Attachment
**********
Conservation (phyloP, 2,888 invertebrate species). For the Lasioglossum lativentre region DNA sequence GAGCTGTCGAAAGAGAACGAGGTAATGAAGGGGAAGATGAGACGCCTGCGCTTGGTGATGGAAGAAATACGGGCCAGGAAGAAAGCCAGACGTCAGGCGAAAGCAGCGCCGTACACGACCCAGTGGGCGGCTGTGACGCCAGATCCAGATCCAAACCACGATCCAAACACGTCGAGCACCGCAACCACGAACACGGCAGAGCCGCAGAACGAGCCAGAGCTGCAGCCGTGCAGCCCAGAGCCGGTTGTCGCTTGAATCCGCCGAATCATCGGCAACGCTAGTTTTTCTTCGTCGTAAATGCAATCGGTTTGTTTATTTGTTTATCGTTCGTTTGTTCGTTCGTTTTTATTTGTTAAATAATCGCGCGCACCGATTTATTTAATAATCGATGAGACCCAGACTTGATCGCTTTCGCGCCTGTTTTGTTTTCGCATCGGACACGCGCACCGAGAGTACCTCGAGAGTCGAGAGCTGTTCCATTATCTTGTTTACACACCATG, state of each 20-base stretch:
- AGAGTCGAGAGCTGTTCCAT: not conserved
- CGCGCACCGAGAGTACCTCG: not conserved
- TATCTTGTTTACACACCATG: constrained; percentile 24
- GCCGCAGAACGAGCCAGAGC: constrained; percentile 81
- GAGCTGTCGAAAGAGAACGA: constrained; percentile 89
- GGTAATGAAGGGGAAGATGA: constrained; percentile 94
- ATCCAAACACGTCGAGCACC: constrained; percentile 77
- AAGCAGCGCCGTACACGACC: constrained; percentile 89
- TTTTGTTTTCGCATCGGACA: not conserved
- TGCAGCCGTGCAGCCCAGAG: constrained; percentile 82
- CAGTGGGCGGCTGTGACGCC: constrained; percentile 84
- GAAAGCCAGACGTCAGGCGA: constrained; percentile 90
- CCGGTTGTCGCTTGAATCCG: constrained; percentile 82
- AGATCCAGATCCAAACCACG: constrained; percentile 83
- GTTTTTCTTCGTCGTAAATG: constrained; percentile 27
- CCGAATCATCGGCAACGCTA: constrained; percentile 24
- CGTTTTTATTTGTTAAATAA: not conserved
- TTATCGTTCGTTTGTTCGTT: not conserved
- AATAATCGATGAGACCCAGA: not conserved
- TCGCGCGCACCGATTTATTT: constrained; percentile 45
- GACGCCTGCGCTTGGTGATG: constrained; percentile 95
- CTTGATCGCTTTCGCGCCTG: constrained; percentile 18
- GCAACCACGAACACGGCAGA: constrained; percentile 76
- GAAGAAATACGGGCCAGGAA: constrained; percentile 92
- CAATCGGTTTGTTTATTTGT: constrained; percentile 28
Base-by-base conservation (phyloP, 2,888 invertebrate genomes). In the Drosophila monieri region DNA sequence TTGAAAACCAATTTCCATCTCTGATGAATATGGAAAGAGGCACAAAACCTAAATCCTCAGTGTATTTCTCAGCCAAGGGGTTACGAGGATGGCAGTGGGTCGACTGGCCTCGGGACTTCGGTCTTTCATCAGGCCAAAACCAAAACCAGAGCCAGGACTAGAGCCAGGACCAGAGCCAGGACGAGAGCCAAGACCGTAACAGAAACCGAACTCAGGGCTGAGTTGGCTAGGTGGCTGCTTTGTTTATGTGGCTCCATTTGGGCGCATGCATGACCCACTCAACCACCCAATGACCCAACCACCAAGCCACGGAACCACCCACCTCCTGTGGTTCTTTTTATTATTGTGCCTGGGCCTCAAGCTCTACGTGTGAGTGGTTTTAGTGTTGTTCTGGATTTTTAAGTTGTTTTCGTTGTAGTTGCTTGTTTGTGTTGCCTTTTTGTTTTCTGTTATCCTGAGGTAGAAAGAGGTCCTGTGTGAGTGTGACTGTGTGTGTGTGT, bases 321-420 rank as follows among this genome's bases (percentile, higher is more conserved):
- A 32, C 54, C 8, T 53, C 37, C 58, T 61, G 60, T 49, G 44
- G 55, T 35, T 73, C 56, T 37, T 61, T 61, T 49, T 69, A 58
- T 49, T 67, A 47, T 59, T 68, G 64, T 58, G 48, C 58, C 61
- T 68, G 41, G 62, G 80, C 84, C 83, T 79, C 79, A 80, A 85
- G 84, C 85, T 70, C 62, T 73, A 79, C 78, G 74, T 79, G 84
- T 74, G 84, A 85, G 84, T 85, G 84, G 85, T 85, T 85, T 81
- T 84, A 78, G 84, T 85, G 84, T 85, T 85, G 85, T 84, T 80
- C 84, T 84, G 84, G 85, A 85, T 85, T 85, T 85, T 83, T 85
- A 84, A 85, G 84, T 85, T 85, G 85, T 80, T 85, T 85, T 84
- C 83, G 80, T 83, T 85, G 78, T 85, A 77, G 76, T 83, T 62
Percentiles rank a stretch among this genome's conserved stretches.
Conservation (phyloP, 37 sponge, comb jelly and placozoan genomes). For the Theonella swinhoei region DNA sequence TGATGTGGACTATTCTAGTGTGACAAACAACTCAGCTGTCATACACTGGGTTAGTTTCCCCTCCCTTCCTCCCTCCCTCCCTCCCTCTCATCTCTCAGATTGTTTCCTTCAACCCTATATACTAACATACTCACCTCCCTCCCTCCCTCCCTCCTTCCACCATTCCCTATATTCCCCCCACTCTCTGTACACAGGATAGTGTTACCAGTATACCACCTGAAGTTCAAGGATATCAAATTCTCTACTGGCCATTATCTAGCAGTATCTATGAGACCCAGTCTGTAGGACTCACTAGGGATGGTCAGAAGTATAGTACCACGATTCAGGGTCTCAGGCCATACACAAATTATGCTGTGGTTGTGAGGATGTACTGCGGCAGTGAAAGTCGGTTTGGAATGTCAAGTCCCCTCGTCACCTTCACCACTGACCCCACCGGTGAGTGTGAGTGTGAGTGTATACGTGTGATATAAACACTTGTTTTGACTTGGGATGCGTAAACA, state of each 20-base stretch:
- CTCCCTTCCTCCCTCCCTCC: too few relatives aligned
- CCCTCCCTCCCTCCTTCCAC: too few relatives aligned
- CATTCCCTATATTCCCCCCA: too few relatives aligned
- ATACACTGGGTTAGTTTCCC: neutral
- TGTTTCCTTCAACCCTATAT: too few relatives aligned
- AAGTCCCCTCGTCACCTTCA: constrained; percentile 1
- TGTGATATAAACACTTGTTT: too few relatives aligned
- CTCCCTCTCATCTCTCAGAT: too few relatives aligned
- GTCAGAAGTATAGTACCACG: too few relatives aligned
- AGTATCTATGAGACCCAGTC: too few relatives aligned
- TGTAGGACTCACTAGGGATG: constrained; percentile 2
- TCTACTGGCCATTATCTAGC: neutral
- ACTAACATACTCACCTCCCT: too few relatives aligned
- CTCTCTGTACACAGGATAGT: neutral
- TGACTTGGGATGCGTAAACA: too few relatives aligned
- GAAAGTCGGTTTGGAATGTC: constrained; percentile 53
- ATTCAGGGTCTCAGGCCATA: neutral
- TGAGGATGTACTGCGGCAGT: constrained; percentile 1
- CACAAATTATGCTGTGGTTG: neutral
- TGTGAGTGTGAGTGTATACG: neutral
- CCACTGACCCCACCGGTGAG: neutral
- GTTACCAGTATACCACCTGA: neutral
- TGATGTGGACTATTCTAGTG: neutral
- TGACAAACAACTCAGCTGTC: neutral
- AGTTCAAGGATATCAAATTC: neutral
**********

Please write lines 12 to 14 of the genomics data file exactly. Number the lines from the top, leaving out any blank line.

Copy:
- CAGTGGGCGGCTGTGACGCC: constrained; percentile 84
- GAAAGCCAGACGTCAGGCGA: constrained; percentile 90
- CCGGTTGTCGCTTGAATCCG: constrained; percentile 82